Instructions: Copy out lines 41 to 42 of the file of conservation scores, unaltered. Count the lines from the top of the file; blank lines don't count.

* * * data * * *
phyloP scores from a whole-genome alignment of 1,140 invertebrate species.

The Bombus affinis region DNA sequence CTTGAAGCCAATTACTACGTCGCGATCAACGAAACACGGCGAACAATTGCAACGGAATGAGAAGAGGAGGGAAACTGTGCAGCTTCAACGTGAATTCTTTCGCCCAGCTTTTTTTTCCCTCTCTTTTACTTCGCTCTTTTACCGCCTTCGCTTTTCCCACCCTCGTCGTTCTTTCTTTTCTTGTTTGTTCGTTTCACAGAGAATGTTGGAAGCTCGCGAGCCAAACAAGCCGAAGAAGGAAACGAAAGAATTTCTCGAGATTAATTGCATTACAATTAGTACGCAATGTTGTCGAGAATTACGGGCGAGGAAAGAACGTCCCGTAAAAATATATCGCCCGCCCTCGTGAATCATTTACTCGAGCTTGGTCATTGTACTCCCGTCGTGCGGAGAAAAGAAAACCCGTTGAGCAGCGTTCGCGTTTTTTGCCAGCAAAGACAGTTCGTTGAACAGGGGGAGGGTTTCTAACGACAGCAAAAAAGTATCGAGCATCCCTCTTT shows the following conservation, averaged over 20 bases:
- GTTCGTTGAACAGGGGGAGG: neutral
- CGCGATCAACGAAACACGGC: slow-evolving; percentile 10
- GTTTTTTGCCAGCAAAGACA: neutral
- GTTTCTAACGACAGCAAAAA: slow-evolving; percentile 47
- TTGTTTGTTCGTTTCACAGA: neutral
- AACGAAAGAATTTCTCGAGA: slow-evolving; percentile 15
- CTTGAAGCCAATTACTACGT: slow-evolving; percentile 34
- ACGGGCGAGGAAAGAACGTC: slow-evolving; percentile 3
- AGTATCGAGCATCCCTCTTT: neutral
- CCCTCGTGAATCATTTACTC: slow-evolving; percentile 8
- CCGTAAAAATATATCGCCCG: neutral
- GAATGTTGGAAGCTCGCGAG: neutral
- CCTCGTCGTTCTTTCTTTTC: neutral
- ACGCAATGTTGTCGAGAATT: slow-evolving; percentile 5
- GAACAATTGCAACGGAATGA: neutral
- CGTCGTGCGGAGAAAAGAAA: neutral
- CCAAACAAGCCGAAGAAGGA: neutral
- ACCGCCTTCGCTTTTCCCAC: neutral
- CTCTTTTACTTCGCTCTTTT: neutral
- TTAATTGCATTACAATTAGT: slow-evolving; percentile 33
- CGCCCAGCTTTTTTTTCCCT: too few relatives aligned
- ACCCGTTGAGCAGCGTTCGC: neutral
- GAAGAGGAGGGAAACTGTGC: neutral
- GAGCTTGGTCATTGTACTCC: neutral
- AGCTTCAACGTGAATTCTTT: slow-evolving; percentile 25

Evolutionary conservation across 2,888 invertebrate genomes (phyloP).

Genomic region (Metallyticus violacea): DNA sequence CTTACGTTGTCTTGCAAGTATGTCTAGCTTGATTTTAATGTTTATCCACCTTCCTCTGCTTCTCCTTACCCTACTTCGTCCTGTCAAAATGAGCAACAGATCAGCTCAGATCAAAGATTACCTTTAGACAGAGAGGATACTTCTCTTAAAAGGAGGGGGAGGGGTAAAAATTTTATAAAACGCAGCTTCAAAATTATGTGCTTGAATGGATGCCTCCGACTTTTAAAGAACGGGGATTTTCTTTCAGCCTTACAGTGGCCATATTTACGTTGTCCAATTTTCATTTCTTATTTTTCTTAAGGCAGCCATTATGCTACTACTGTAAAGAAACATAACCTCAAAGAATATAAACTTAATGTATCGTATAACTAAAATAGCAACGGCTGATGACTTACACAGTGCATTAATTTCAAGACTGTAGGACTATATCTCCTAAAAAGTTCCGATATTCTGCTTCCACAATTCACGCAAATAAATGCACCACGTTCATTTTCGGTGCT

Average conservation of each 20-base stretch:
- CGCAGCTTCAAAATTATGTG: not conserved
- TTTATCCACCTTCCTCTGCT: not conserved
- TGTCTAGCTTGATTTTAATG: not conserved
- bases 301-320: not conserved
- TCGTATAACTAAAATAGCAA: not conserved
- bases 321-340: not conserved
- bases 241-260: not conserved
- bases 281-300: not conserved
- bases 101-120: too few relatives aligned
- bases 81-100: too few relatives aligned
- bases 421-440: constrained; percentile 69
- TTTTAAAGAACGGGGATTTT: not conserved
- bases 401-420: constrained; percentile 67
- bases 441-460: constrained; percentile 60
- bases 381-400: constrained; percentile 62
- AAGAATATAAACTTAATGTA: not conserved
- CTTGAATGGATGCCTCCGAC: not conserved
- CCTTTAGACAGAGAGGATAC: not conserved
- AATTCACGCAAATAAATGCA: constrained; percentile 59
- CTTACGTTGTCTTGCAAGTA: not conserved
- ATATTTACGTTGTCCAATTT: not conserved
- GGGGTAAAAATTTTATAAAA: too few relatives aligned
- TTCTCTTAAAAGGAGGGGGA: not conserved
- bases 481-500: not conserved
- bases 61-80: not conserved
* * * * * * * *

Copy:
- bases 421-440: constrained; percentile 69
- TTTTAAAGAACGGGGATTTT: not conserved